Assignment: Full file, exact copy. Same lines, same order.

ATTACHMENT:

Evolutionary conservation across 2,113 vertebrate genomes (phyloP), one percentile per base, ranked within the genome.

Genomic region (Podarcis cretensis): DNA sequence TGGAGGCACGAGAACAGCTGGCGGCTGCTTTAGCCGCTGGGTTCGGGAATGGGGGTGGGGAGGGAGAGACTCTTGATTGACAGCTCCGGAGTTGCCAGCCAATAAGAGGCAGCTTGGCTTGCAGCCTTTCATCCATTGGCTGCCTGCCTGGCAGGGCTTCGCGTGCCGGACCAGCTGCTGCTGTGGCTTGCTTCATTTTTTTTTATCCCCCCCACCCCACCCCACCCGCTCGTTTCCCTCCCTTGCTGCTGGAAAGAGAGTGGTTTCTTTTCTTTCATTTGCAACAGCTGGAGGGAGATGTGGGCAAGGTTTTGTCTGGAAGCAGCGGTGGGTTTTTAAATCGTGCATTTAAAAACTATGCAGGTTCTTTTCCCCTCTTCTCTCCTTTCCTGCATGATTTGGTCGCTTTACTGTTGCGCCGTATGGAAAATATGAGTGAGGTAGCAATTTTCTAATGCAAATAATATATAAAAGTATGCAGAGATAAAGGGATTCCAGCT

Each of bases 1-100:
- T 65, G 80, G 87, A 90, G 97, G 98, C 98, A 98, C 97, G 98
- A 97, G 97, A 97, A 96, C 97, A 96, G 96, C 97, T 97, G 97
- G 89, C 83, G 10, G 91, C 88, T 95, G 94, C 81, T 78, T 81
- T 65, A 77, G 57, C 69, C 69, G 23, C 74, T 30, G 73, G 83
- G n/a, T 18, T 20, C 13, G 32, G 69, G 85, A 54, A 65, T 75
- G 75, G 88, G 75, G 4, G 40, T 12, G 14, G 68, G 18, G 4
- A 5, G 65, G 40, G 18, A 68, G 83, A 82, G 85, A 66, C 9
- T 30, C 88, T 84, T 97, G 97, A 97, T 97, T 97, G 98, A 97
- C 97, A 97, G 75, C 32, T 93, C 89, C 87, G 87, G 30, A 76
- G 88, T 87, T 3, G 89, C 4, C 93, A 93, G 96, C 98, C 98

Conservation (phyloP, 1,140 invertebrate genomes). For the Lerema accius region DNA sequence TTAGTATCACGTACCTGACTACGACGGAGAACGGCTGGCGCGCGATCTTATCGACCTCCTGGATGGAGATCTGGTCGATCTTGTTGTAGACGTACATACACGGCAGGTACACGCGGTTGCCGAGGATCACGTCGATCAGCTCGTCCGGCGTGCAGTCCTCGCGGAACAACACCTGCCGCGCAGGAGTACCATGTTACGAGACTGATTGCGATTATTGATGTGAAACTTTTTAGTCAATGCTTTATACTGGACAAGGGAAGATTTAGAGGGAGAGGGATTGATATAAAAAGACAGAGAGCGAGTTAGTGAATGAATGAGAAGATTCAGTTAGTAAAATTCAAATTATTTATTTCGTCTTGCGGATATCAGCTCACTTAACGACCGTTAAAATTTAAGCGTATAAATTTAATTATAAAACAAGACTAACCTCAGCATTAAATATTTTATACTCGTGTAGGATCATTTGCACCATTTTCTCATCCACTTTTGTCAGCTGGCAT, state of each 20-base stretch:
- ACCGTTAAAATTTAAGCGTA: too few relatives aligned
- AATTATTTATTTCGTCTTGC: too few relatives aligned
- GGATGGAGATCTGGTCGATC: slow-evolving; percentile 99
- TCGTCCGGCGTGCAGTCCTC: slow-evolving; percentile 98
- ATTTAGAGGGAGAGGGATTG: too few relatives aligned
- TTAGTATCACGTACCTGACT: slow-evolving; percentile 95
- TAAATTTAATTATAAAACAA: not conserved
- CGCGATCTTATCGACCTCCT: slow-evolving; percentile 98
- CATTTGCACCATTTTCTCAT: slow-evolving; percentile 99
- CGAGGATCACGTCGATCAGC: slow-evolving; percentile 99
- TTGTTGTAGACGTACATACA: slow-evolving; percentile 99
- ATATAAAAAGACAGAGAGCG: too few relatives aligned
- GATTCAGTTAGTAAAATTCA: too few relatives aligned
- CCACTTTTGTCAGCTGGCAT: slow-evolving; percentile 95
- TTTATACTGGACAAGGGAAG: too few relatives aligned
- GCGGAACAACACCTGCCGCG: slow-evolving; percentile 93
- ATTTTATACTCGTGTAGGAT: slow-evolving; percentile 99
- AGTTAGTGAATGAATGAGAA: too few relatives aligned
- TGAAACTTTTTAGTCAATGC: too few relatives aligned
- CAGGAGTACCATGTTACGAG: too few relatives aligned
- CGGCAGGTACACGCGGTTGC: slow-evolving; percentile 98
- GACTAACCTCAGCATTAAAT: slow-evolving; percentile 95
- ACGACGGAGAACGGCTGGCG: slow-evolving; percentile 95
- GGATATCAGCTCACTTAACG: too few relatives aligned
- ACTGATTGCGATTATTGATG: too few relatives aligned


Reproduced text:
Evolutionary conservation across 2,113 vertebrate genomes (phyloP), one percentile per base, ranked within the genome.

Genomic region (Podarcis cretensis): DNA sequence TGGAGGCACGAGAACAGCTGGCGGCTGCTTTAGCCGCTGGGTTCGGGAATGGGGGTGGGGAGGGAGAGACTCTTGATTGACAGCTCCGGAGTTGCCAGCCAATAAGAGGCAGCTTGGCTTGCAGCCTTTCATCCATTGGCTGCCTGCCTGGCAGGGCTTCGCGTGCCGGACCAGCTGCTGCTGTGGCTTGCTTCATTTTTTTTTATCCCCCCCACCCCACCCCACCCGCTCGTTTCCCTCCCTTGCTGCTGGAAAGAGAGTGGTTTCTTTTCTTTCATTTGCAACAGCTGGAGGGAGATGTGGGCAAGGTTTTGTCTGGAAGCAGCGGTGGGTTTTTAAATCGTGCATTTAAAAACTATGCAGGTTCTTTTCCCCTCTTCTCTCCTTTCCTGCATGATTTGGTCGCTTTACTGTTGCGCCGTATGGAAAATATGAGTGAGGTAGCAATTTTCTAATGCAAATAATATATAAAAGTATGCAGAGATAAAGGGATTCCAGCT

Each of bases 1-100:
- T 65, G 80, G 87, A 90, G 97, G 98, C 98, A 98, C 97, G 98
- A 97, G 97, A 97, A 96, C 97, A 96, G 96, C 97, T 97, G 97
- G 89, C 83, G 10, G 91, C 88, T 95, G 94, C 81, T 78, T 81
- T 65, A 77, G 57, C 69, C 69, G 23, C 74, T 30, G 73, G 83
- G n/a, T 18, T 20, C 13, G 32, G 69, G 85, A 54, A 65, T 75
- G 75, G 88, G 75, G 4, G 40, T 12, G 14, G 68, G 18, G 4
- A 5, G 65, G 40, G 18, A 68, G 83, A 82, G 85, A 66, C 9
- T 30, C 88, T 84, T 97, G 97, A 97, T 97, T 97, G 98, A 97
- C 97, A 97, G 75, C 32, T 93, C 89, C 87, G 87, G 30, A 76
- G 88, T 87, T 3, G 89, C 4, C 93, A 93, G 96, C 98, C 98

Conservation (phyloP, 1,140 invertebrate genomes). For the Lerema accius region DNA sequence TTAGTATCACGTACCTGACTACGACGGAGAACGGCTGGCGCGCGATCTTATCGACCTCCTGGATGGAGATCTGGTCGATCTTGTTGTAGACGTACATACACGGCAGGTACACGCGGTTGCCGAGGATCACGTCGATCAGCTCGTCCGGCGTGCAGTCCTCGCGGAACAACACCTGCCGCGCAGGAGTACCATGTTACGAGACTGATTGCGATTATTGATGTGAAACTTTTTAGTCAATGCTTTATACTGGACAAGGGAAGATTTAGAGGGAGAGGGATTGATATAAAAAGACAGAGAGCGAGTTAGTGAATGAATGAGAAGATTCAGTTAGTAAAATTCAAATTATTTATTTCGTCTTGCGGATATCAGCTCACTTAACGACCGTTAAAATTTAAGCGTATAAATTTAATTATAAAACAAGACTAACCTCAGCATTAAATATTTTATACTCGTGTAGGATCATTTGCACCATTTTCTCATCCACTTTTGTCAGCTGGCAT, state of each 20-base stretch:
- ACCGTTAAAATTTAAGCGTA: too few relatives aligned
- AATTATTTATTTCGTCTTGC: too few relatives aligned
- GGATGGAGATCTGGTCGATC: slow-evolving; percentile 99
- TCGTCCGGCGTGCAGTCCTC: slow-evolving; percentile 98
- ATTTAGAGGGAGAGGGATTG: too few relatives aligned
- TTAGTATCACGTACCTGACT: slow-evolving; percentile 95
- TAAATTTAATTATAAAACAA: not conserved
- CGCGATCTTATCGACCTCCT: slow-evolving; percentile 98
- CATTTGCACCATTTTCTCAT: slow-evolving; percentile 99
- CGAGGATCACGTCGATCAGC: slow-evolving; percentile 99
- TTGTTGTAGACGTACATACA: slow-evolving; percentile 99
- ATATAAAAAGACAGAGAGCG: too few relatives aligned
- GATTCAGTTAGTAAAATTCA: too few relatives aligned
- CCACTTTTGTCAGCTGGCAT: slow-evolving; percentile 95
- TTTATACTGGACAAGGGAAG: too few relatives aligned
- GCGGAACAACACCTGCCGCG: slow-evolving; percentile 93
- ATTTTATACTCGTGTAGGAT: slow-evolving; percentile 99
- AGTTAGTGAATGAATGAGAA: too few relatives aligned
- TGAAACTTTTTAGTCAATGC: too few relatives aligned
- CAGGAGTACCATGTTACGAG: too few relatives aligned
- CGGCAGGTACACGCGGTTGC: slow-evolving; percentile 98
- GACTAACCTCAGCATTAAAT: slow-evolving; percentile 95
- ACGACGGAGAACGGCTGGCG: slow-evolving; percentile 95
- GGATATCAGCTCACTTAACG: too few relatives aligned
- ACTGATTGCGATTATTGATG: too few relatives aligned